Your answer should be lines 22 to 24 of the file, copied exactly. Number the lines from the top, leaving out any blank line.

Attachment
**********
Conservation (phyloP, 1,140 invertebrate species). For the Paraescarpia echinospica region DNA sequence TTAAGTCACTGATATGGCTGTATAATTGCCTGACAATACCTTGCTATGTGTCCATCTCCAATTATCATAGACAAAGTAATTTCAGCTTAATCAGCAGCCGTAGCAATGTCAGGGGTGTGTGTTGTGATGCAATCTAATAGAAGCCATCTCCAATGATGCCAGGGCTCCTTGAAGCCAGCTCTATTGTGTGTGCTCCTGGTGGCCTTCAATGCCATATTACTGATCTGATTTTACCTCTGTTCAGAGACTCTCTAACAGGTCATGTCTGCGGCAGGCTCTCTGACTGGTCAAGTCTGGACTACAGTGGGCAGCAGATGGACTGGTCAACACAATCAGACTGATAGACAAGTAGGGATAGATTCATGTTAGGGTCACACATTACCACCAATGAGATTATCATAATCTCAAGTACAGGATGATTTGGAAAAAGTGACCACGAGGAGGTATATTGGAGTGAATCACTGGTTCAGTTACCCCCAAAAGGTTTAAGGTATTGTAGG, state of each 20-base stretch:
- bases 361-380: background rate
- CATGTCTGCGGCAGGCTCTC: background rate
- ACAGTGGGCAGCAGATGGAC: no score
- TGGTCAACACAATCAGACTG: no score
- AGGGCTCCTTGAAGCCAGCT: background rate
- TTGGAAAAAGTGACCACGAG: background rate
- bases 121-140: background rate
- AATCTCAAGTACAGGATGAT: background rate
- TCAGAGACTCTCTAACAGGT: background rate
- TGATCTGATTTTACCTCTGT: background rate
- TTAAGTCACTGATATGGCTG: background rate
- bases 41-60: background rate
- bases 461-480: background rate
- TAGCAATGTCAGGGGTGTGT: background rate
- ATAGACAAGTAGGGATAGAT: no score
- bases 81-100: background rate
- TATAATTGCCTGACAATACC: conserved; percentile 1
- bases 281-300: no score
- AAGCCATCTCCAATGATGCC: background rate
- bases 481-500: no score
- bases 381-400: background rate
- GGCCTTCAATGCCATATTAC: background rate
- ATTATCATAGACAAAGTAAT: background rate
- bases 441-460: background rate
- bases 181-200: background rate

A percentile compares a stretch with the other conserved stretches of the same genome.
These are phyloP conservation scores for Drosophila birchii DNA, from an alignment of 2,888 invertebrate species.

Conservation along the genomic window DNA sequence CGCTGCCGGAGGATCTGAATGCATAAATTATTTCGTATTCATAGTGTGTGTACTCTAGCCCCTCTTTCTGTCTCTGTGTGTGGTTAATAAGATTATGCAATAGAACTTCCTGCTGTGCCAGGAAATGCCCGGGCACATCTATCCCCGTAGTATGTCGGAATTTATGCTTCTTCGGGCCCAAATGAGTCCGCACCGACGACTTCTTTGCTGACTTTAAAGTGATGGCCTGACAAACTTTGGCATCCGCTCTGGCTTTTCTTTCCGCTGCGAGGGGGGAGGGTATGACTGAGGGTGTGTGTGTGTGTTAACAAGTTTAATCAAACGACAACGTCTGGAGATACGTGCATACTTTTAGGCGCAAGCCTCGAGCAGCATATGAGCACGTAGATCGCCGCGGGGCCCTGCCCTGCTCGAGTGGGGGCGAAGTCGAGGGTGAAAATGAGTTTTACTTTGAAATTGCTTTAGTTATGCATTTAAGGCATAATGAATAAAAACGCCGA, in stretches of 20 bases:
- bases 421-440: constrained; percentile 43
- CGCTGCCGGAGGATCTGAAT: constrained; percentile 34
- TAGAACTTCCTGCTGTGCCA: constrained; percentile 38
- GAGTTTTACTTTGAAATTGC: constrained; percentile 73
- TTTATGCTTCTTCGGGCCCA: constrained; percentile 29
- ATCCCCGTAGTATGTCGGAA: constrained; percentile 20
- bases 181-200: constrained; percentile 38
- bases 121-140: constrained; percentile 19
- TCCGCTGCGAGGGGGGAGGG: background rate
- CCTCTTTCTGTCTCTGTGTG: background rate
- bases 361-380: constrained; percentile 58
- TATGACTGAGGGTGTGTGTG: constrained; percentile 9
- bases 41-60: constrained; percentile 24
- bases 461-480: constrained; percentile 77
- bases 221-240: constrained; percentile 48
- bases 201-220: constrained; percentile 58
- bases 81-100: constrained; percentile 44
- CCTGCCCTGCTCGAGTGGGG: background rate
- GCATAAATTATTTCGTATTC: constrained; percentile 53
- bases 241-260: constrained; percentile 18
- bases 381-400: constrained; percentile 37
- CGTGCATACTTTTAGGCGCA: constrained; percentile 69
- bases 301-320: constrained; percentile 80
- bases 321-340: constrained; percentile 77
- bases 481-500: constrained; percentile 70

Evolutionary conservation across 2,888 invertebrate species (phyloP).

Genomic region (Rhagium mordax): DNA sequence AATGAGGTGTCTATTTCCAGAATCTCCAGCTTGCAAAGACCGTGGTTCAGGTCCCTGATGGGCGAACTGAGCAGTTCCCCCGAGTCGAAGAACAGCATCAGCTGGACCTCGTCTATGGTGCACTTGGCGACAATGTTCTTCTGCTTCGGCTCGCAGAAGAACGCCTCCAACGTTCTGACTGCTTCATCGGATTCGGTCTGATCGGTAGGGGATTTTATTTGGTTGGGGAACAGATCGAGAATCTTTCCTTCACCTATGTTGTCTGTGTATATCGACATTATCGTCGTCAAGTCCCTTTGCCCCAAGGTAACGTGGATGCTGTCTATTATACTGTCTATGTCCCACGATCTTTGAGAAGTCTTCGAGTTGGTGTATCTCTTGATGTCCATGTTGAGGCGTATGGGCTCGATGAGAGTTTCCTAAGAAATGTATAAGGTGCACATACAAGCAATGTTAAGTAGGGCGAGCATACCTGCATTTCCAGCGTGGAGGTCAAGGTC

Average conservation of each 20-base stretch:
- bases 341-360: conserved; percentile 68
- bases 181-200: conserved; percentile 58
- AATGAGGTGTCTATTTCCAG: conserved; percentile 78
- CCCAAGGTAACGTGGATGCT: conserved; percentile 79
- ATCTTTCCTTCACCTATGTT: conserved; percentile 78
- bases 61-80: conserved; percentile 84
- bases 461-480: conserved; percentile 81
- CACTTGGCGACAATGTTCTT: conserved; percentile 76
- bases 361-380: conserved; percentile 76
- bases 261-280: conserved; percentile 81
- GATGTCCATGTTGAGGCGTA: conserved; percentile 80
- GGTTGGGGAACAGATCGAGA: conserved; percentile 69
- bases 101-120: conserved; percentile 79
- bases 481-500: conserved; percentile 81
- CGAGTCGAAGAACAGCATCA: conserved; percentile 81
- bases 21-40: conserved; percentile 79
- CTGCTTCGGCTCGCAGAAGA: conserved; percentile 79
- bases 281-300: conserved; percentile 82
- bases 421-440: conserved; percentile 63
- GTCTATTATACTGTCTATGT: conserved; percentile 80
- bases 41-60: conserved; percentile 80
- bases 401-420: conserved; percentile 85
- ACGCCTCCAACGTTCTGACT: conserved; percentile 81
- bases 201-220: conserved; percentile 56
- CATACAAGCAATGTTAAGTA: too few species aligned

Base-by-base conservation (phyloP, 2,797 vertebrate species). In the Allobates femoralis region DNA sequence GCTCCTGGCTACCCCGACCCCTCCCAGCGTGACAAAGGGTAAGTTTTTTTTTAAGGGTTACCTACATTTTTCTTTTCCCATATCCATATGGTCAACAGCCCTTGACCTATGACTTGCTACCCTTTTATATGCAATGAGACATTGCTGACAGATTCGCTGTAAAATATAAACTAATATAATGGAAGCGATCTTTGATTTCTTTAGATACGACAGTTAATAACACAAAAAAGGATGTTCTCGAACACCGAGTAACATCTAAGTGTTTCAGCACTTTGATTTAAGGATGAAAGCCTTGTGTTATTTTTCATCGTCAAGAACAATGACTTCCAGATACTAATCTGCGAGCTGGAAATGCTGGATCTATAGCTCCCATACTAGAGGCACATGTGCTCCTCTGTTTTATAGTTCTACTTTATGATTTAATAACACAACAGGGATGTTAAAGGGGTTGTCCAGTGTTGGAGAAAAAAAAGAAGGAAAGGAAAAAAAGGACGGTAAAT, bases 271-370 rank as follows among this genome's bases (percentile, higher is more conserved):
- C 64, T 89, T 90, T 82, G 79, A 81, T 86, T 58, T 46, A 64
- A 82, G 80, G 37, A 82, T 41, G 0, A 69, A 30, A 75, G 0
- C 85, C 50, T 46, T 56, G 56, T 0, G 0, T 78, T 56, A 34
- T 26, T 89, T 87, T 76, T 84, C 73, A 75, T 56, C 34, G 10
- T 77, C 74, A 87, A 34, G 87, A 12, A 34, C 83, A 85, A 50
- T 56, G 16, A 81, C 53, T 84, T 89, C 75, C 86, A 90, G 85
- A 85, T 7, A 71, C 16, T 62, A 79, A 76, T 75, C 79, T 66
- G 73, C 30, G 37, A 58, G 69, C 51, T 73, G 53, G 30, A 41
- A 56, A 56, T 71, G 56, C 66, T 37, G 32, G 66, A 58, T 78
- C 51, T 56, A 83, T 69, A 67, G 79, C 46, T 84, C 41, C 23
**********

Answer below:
- bases 381-400: background rate
- GGCCTTCAATGCCATATTAC: background rate
- ATTATCATAGACAAAGTAAT: background rate